For Tuesday, April 17, 2012, the market forecast is uncertain

Our forecast for US stock markets is an uncertain trend.  If you choose to liquidate and hold cash, please avoid money market funds as they have exposure to European sovereign default risk.

Technical Comment:

US markets were mixed on Monday with the S&P 500 declining less than a point on volume below Friday and lighter than the 30-day moving average volume.  Our market forecast remains uncertain.  A slight increase in the S&P 500 on Tuesday of about 2 points would likely change our forecast back to a growth trend.

Subjective Comment:

The market was up and down on Monday.  If the S&P 500 had advanced enough to reverse our stop-loss trigger, we would report the change of our forecast back to a growth trend but would have advised caution before getting back into US equity markets.  The developing patterns predict a 50% chance of growth or decline from here, and those are not good odds.  Additionally the US M2 (not seasonally adjusted) money supply has been growing at a 7% annualized straight-line growth rate for the past 9 months, following two months of growth at a 25%+ annualized rate.  The long duration of 7% growth following the accelerated 25% growth means the bubble-boom in the economy and markets will eventually end unless the M2 growth rate resumes rapid growth soon.  Austrian Business Cycle Theory explains the cause-and-effect of money supply growth rates and the impact on markets via the boom-bust business cycle.  The boom-bust cycle is caused by money supply growth rates.  With nearly $1.5 Trillion of excess reserves US banks could resume aggressive loan originations and keep the current bubble-boom going, but they have chosen not to do so for the past 9 months.  This is why it is so very important to vigilantly track the money supply every week in addition to the technical market analysis we have in our forecasting process.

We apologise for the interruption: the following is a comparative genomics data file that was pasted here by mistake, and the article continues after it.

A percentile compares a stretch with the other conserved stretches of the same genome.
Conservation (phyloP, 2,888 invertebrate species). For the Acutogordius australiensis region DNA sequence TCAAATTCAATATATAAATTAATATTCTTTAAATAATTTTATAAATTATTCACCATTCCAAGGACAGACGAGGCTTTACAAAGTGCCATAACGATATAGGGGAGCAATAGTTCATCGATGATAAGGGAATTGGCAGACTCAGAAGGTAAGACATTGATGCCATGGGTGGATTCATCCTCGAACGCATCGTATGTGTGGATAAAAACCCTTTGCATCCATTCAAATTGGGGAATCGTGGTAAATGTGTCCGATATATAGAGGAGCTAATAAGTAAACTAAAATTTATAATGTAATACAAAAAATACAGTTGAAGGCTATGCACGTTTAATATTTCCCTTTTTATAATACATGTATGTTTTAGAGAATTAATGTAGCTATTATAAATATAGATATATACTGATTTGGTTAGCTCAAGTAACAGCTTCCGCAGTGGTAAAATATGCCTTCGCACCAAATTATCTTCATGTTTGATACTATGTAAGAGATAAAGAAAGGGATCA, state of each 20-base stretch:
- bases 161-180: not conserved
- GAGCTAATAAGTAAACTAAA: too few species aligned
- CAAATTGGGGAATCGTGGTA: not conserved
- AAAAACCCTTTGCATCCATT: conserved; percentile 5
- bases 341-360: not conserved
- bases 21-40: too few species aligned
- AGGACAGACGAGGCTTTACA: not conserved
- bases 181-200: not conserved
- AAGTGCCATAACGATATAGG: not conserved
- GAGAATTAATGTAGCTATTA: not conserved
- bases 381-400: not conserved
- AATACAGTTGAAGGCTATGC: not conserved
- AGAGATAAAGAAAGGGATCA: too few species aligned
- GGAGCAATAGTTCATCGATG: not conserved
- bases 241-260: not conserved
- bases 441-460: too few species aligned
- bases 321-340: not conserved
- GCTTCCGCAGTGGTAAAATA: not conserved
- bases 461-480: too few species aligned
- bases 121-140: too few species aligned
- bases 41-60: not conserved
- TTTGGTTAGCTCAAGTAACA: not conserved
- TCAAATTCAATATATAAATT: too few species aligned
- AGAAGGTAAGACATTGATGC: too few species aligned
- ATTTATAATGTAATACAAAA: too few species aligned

All of the money printing over the past several years by the Federal Reserve is why price inflation is getting worse and will continue to accelerate.  A good alternative strategy for investing part of your portfolio is to hedge against continued price inflation.  We recommend searching the internet and choosing a price inflation hedge best suited to your needs.  We strongly advise against TIPS bonds as an inflation hedge.  TIPS treasury bonds are indexed to the official Consumer Price Index, and the official CPI understates actual inflation.  As a result TIPS bonds will fall in real value.  Normal bonds will also fall in price as investors demand higher yields in response to accelerating price inflation.  Sell all your bonds, foreign, corporate and domestic, Federal, State and Local.  Finally, be watchful of the ongoing Eurozone debt crisis.  Spanish bond yields rose above 6% on Monday.  Spain’s national government has been considering taking on the debt of local governments within Spain.  The analogy in the US is if the Federal government took over the debt for one or more of the States or US cities.  This is making lenders nervous.  The European Central Bank may likely have to continue to bailout Spain and European banks who own bonds of the various over-indebted Eurozone governments.  For all of these reasons we advise a risk-off position for US equities right now.

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